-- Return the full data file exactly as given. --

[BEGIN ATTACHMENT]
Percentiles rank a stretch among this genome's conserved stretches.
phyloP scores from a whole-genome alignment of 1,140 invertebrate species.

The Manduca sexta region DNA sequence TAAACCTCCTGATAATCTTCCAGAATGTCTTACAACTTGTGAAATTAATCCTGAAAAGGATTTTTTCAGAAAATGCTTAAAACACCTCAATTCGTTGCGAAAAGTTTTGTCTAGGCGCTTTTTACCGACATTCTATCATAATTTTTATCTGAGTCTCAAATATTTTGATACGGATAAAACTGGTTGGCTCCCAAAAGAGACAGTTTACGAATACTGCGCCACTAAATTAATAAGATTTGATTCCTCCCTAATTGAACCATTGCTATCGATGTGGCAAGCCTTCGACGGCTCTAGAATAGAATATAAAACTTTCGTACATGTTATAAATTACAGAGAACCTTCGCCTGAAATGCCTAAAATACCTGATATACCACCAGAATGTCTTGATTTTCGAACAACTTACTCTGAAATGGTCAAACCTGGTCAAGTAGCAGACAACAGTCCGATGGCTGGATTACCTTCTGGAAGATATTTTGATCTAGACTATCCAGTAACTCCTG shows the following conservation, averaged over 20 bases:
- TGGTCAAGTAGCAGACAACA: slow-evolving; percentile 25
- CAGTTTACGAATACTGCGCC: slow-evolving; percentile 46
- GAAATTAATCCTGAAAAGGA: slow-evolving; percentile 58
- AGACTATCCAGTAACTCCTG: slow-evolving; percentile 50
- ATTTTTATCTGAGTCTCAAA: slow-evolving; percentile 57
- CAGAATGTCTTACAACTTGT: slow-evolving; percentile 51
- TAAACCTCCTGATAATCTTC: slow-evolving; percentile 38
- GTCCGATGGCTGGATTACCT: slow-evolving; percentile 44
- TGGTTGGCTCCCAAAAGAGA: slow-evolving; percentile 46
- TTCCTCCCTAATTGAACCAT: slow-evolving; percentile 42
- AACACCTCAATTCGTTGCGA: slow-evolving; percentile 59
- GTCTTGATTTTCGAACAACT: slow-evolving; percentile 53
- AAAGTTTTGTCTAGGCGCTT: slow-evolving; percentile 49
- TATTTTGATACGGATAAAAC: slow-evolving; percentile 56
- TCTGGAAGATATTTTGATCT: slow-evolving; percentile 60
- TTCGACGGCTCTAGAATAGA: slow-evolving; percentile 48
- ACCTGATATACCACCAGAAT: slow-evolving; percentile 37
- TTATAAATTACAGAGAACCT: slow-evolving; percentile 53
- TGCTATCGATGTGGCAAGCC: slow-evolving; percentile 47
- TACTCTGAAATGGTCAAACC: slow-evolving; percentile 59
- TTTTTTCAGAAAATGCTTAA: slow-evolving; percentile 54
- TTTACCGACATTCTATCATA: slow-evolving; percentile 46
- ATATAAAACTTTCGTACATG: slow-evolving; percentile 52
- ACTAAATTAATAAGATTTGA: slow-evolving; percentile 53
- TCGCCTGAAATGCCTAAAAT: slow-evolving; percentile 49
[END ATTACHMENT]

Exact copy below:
Percentiles rank a stretch among this genome's conserved stretches.
phyloP scores from a whole-genome alignment of 1,140 invertebrate species.

The Manduca sexta region DNA sequence TAAACCTCCTGATAATCTTCCAGAATGTCTTACAACTTGTGAAATTAATCCTGAAAAGGATTTTTTCAGAAAATGCTTAAAACACCTCAATTCGTTGCGAAAAGTTTTGTCTAGGCGCTTTTTACCGACATTCTATCATAATTTTTATCTGAGTCTCAAATATTTTGATACGGATAAAACTGGTTGGCTCCCAAAAGAGACAGTTTACGAATACTGCGCCACTAAATTAATAAGATTTGATTCCTCCCTAATTGAACCATTGCTATCGATGTGGCAAGCCTTCGACGGCTCTAGAATAGAATATAAAACTTTCGTACATGTTATAAATTACAGAGAACCTTCGCCTGAAATGCCTAAAATACCTGATATACCACCAGAATGTCTTGATTTTCGAACAACTTACTCTGAAATGGTCAAACCTGGTCAAGTAGCAGACAACAGTCCGATGGCTGGATTACCTTCTGGAAGATATTTTGATCTAGACTATCCAGTAACTCCTG shows the following conservation, averaged over 20 bases:
- TGGTCAAGTAGCAGACAACA: slow-evolving; percentile 25
- CAGTTTACGAATACTGCGCC: slow-evolving; percentile 46
- GAAATTAATCCTGAAAAGGA: slow-evolving; percentile 58
- AGACTATCCAGTAACTCCTG: slow-evolving; percentile 50
- ATTTTTATCTGAGTCTCAAA: slow-evolving; percentile 57
- CAGAATGTCTTACAACTTGT: slow-evolving; percentile 51
- TAAACCTCCTGATAATCTTC: slow-evolving; percentile 38
- GTCCGATGGCTGGATTACCT: slow-evolving; percentile 44
- TGGTTGGCTCCCAAAAGAGA: slow-evolving; percentile 46
- TTCCTCCCTAATTGAACCAT: slow-evolving; percentile 42
- AACACCTCAATTCGTTGCGA: slow-evolving; percentile 59
- GTCTTGATTTTCGAACAACT: slow-evolving; percentile 53
- AAAGTTTTGTCTAGGCGCTT: slow-evolving; percentile 49
- TATTTTGATACGGATAAAAC: slow-evolving; percentile 56
- TCTGGAAGATATTTTGATCT: slow-evolving; percentile 60
- TTCGACGGCTCTAGAATAGA: slow-evolving; percentile 48
- ACCTGATATACCACCAGAAT: slow-evolving; percentile 37
- TTATAAATTACAGAGAACCT: slow-evolving; percentile 53
- TGCTATCGATGTGGCAAGCC: slow-evolving; percentile 47
- TACTCTGAAATGGTCAAACC: slow-evolving; percentile 59
- TTTTTTCAGAAAATGCTTAA: slow-evolving; percentile 54
- TTTACCGACATTCTATCATA: slow-evolving; percentile 46
- ATATAAAACTTTCGTACATG: slow-evolving; percentile 52
- ACTAAATTAATAAGATTTGA: slow-evolving; percentile 53
- TCGCCTGAAATGCCTAAAAT: slow-evolving; percentile 49